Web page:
Saturday, March 14, 2015

How do you get an agent?


This is a repost from four years ago, but it is by far the question I get asked the most so I figured it was worth another shot (since you all did not get agents the first time I posted it).

I wish there was an easy answer. But the truth is you need persistence, sometimes a little ingenuity, and luck.

There is a directory of agents that the Writers Guild offers. Some smaller agencies will accept new submissions. Contact all of them.


Try to distinguish yourself. And by that I don’t mean grab a sign and stand on the interstate. This is a writing career, not voiceover work. Bizarre stunts like billboards and Mardi Gras float cars just scream that you’re a loser and need to be hospitalized. That is not what you want.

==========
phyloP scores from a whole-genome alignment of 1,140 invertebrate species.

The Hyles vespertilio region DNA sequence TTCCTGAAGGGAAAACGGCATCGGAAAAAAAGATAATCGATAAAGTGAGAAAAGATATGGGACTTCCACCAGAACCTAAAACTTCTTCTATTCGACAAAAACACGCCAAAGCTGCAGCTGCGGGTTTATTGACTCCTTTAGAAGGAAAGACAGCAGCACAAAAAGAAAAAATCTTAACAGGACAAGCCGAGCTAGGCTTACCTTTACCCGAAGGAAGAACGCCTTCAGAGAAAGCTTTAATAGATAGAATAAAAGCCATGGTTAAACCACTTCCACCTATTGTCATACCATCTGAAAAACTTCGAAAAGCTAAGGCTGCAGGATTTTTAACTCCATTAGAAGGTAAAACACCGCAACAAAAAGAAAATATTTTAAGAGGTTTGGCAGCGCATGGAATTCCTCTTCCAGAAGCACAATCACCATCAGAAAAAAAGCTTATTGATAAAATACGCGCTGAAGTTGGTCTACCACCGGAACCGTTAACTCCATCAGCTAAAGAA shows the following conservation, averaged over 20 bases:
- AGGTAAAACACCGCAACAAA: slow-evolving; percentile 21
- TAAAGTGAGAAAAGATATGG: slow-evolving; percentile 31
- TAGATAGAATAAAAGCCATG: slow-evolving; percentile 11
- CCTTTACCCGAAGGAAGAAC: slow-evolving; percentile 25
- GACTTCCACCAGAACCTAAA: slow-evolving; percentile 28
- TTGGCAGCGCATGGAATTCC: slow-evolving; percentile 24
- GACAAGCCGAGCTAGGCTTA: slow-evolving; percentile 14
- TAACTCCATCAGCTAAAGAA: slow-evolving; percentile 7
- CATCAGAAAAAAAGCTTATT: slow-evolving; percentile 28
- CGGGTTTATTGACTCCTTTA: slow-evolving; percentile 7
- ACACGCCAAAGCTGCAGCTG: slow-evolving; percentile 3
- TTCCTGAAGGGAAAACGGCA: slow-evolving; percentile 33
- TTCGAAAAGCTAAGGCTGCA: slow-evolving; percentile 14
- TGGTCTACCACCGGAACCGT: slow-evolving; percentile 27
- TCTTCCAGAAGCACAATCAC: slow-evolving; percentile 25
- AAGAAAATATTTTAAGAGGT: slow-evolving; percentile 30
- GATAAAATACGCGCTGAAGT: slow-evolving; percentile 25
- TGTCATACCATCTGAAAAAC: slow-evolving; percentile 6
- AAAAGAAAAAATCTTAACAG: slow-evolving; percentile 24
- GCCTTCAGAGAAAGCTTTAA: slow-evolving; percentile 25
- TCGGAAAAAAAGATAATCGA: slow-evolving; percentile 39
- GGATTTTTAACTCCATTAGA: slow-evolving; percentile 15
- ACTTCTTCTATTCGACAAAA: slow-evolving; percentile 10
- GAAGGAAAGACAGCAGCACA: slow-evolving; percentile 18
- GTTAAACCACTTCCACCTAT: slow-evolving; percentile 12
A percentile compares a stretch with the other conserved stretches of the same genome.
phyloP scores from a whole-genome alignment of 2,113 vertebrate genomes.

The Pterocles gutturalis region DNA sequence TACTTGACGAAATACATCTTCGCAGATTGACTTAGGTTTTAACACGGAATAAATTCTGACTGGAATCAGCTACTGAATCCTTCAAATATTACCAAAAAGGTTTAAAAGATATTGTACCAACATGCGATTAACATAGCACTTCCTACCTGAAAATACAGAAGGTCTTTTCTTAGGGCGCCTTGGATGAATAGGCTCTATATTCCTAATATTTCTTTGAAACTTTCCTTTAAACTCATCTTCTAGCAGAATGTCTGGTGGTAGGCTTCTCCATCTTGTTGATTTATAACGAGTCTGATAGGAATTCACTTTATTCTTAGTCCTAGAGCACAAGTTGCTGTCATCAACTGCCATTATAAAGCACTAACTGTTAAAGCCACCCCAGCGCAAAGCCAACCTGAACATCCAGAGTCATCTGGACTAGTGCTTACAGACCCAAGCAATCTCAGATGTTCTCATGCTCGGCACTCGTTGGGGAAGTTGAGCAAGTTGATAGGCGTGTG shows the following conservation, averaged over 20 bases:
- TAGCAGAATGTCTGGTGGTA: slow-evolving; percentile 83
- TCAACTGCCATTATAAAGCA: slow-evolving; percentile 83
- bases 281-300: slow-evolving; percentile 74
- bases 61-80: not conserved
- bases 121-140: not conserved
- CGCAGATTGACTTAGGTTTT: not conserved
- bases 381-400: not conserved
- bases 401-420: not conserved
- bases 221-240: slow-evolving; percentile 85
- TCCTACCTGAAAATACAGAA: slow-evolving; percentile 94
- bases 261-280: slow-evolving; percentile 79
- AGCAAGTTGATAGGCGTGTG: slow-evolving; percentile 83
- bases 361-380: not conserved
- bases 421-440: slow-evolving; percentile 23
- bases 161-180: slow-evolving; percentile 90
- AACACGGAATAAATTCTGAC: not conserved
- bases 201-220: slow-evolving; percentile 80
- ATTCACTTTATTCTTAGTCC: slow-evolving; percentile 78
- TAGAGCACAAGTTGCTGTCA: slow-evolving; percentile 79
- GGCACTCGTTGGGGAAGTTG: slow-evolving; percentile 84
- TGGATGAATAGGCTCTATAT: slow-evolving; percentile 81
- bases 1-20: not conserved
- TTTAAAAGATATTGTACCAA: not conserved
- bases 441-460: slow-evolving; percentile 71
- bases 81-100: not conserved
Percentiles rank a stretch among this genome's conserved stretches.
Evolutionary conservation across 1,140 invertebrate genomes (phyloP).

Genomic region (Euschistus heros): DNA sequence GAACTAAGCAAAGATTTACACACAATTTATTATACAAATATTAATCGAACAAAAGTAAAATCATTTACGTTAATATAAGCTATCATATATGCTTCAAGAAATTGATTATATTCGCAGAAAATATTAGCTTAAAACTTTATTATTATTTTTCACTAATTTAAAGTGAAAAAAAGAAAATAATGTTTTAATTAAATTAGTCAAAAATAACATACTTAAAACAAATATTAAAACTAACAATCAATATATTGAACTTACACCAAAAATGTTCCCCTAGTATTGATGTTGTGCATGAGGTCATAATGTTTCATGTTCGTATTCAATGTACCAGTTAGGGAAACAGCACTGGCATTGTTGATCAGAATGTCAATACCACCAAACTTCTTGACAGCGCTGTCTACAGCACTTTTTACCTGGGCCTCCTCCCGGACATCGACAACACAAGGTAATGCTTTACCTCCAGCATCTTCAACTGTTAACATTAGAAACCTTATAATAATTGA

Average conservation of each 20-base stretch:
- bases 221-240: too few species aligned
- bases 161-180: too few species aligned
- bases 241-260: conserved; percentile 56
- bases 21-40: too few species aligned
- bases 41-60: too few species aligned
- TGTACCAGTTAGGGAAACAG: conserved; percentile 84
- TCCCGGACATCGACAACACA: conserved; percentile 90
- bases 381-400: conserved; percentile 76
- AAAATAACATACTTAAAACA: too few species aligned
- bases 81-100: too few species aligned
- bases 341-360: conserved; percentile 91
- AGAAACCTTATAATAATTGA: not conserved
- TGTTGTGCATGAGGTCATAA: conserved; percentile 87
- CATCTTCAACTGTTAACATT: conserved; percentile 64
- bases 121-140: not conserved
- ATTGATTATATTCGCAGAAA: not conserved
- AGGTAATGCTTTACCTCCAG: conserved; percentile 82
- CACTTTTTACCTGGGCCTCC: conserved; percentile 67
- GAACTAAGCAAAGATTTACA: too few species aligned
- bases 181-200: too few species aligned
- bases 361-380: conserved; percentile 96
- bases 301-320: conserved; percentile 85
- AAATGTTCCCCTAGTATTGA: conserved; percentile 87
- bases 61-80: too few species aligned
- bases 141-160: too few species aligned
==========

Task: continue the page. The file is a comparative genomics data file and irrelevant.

Get yourself noticed by entering and winning contests, be the pride of your college’s writing program, write a play or short film or YouTube video that attracts positive attention.

Networking and contacts are important. That’s one of the reasons it’s so much easier if you’re in Los Angeles. You can work out in the same gym as an agent. He's the guy on the Stairmaster texting.  A fellow parent at your kids’ school could be a tenpercenter (I always loved that expression). Get into any pick-up basketball game in West L.A. Chances are you’ll be slamming a WME agent into the boards before too long.

Do you know a working writer who is a big fan of your work? Ask him to recommend you to his agent. Do you have a professor who loves your work and is willing to make a few calls on your behalf?